Eliminating local admin rights from Microsoft Windows users is not just a nice thing you should do, but in fact a mandatory best practice for all of today's enterprises wishing to stay secure and compliant.
There are three things a user can do if they have administrator (admin) rights which can dramatically effect your corporation's security and compliance standing:
- Take the PC out of the domain: Taking your local machine or laptop out of the domain means that corporate policies managed by Group Policy are no longer in effect and the user now has the ability to break security practices and cause harm such as sharing sensitive data that would otherwise have been protected.
- Modify IP addresses: This could allow the user to surf the web anonymously potentially creating a compliance or even a legal issue if he (or she) is perpetrating fraud. Even more points go to the industrious insider who succeeds at IP spoofing: using someone else's IP address to perpetrate a crime and then return to their original IP address to cover their tracks.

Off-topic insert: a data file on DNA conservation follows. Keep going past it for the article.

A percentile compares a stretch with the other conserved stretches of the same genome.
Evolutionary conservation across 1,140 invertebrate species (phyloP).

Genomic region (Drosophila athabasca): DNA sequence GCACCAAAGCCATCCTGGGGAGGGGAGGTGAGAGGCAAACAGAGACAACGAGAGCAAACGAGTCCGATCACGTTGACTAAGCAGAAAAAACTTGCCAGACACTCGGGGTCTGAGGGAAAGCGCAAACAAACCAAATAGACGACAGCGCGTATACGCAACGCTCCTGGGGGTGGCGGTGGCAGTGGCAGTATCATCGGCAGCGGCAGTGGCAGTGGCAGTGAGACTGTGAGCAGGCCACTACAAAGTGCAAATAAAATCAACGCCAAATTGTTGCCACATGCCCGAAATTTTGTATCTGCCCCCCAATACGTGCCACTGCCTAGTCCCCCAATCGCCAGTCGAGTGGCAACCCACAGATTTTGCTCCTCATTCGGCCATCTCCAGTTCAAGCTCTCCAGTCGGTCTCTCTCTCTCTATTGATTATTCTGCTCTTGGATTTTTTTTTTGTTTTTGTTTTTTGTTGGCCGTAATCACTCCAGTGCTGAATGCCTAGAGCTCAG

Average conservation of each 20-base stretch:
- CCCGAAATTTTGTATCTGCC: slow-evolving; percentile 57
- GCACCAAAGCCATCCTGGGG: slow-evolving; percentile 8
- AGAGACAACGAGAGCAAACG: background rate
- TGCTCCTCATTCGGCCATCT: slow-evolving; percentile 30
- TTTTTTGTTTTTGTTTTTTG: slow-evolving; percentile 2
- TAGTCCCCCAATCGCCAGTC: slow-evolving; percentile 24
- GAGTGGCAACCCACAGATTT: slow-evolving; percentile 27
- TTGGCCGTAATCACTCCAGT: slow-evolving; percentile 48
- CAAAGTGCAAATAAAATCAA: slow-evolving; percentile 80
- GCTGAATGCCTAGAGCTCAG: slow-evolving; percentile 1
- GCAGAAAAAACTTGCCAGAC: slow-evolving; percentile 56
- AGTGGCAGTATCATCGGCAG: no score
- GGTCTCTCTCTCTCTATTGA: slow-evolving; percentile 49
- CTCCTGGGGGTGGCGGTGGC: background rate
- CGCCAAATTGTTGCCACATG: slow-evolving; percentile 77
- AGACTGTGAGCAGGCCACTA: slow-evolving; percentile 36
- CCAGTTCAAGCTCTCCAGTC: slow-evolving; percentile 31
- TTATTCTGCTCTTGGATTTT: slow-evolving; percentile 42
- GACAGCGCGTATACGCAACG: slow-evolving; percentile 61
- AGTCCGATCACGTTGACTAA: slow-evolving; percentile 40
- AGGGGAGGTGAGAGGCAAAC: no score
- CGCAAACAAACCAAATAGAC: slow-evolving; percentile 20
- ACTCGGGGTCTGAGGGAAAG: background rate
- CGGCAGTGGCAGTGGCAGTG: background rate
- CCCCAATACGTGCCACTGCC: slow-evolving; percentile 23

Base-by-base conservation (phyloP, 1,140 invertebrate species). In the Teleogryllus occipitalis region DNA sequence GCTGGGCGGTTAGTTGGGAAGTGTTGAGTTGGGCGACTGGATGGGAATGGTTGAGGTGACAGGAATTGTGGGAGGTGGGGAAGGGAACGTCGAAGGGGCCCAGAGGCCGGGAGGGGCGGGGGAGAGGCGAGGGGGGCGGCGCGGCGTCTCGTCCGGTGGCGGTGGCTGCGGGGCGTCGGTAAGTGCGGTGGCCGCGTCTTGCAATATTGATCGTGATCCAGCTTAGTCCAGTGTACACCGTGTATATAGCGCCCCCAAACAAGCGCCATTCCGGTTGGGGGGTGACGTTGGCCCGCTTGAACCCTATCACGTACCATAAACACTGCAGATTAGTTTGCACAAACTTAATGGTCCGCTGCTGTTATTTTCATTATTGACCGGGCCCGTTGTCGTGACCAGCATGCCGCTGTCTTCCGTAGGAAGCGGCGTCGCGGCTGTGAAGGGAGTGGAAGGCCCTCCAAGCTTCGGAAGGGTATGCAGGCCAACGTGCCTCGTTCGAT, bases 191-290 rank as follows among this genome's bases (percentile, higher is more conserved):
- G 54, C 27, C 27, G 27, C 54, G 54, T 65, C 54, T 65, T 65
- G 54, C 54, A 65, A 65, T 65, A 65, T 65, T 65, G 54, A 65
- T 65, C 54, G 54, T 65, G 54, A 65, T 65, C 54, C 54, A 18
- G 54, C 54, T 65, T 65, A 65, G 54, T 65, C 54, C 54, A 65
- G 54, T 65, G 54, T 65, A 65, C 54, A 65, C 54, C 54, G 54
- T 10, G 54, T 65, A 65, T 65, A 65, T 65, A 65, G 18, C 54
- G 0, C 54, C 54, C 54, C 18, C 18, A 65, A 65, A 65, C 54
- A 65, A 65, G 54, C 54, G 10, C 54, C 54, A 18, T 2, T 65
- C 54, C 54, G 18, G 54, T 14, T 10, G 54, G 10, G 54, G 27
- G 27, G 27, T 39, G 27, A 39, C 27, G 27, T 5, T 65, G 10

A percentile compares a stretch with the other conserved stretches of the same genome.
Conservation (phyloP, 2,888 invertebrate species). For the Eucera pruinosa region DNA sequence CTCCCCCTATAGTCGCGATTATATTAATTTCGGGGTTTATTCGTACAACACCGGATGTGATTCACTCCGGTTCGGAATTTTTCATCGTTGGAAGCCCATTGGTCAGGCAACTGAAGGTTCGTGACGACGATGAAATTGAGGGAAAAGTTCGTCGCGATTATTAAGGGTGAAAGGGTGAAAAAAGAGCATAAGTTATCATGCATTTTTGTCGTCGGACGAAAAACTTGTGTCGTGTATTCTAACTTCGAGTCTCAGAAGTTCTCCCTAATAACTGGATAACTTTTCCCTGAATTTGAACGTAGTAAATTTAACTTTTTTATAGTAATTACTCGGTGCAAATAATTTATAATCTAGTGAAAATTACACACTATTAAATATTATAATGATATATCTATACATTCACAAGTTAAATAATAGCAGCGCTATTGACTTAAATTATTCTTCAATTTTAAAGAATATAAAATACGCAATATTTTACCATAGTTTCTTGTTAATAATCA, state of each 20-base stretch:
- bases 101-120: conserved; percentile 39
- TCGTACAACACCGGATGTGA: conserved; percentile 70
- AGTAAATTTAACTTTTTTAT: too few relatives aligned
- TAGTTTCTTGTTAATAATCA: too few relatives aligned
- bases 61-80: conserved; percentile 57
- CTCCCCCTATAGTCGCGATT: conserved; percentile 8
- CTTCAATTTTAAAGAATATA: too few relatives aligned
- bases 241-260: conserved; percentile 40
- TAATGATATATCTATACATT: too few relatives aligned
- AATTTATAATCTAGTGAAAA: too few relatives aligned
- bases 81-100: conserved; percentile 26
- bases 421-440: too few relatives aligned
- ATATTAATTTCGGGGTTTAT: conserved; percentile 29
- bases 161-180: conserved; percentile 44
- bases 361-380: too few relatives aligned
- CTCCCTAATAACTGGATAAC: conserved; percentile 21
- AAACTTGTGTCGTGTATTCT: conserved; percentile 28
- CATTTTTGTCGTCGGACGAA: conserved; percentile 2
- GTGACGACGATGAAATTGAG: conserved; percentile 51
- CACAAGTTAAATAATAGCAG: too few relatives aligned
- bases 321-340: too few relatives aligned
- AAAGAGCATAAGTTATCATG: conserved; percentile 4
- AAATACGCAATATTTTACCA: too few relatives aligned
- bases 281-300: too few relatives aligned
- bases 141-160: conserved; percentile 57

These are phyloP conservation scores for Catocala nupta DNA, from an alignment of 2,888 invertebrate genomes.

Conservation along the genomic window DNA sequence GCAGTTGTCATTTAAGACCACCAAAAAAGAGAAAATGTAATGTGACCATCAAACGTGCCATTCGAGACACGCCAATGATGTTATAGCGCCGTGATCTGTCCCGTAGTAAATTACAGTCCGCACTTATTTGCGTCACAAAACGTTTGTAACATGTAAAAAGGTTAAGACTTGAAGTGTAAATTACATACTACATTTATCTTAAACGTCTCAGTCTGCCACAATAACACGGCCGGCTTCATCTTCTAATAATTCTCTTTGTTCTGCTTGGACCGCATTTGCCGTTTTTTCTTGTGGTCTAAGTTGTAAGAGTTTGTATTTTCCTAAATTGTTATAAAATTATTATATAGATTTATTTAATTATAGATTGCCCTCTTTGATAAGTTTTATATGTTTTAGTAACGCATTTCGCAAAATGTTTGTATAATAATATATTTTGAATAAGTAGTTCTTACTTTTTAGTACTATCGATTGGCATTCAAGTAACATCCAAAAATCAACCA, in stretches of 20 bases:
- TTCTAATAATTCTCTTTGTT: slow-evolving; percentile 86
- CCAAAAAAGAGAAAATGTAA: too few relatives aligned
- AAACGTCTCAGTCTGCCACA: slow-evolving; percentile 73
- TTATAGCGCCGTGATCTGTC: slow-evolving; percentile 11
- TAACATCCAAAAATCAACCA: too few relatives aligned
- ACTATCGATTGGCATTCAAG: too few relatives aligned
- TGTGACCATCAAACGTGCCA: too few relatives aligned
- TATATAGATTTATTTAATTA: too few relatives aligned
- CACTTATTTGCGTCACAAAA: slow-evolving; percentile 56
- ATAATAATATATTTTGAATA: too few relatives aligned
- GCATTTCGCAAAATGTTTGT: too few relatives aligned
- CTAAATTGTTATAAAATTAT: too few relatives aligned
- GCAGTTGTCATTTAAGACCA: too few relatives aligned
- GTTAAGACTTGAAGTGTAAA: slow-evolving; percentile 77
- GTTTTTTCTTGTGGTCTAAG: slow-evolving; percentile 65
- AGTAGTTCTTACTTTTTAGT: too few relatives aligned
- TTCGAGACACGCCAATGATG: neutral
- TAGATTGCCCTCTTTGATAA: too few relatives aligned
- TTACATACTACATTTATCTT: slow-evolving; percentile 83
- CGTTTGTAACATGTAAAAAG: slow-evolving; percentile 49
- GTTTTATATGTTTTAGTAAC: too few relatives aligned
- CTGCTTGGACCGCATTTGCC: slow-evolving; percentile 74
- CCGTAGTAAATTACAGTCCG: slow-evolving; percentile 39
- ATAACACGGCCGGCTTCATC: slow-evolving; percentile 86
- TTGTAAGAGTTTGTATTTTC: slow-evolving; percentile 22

- Hack the registry: This is the most serious of the issues as once you do this , you can modify security settings, modify application settings, modify anything in the registry and effectively implement any malware or rogue program desired.
Each of these things done independently can cause significant problems for the IT department, internal help desk, Chief Security and/or Compliance Officer as well as the outside auditors.
Scott Lang, Sr. Director, Product Marketing at BeyondTrust
Scott Lang has nearly 20 years of experience in technology product marketing, currently guiding the product marketing strategy for BeyondTrust’s privileged account management solutions and vulnerability management solutions. Prior to joining BeyondTrust, Scott was director of security solution marketing at Dell, formerly Quest Software, where he was responsible for global security campaigns, product marketing for identity and access management and Windows server management.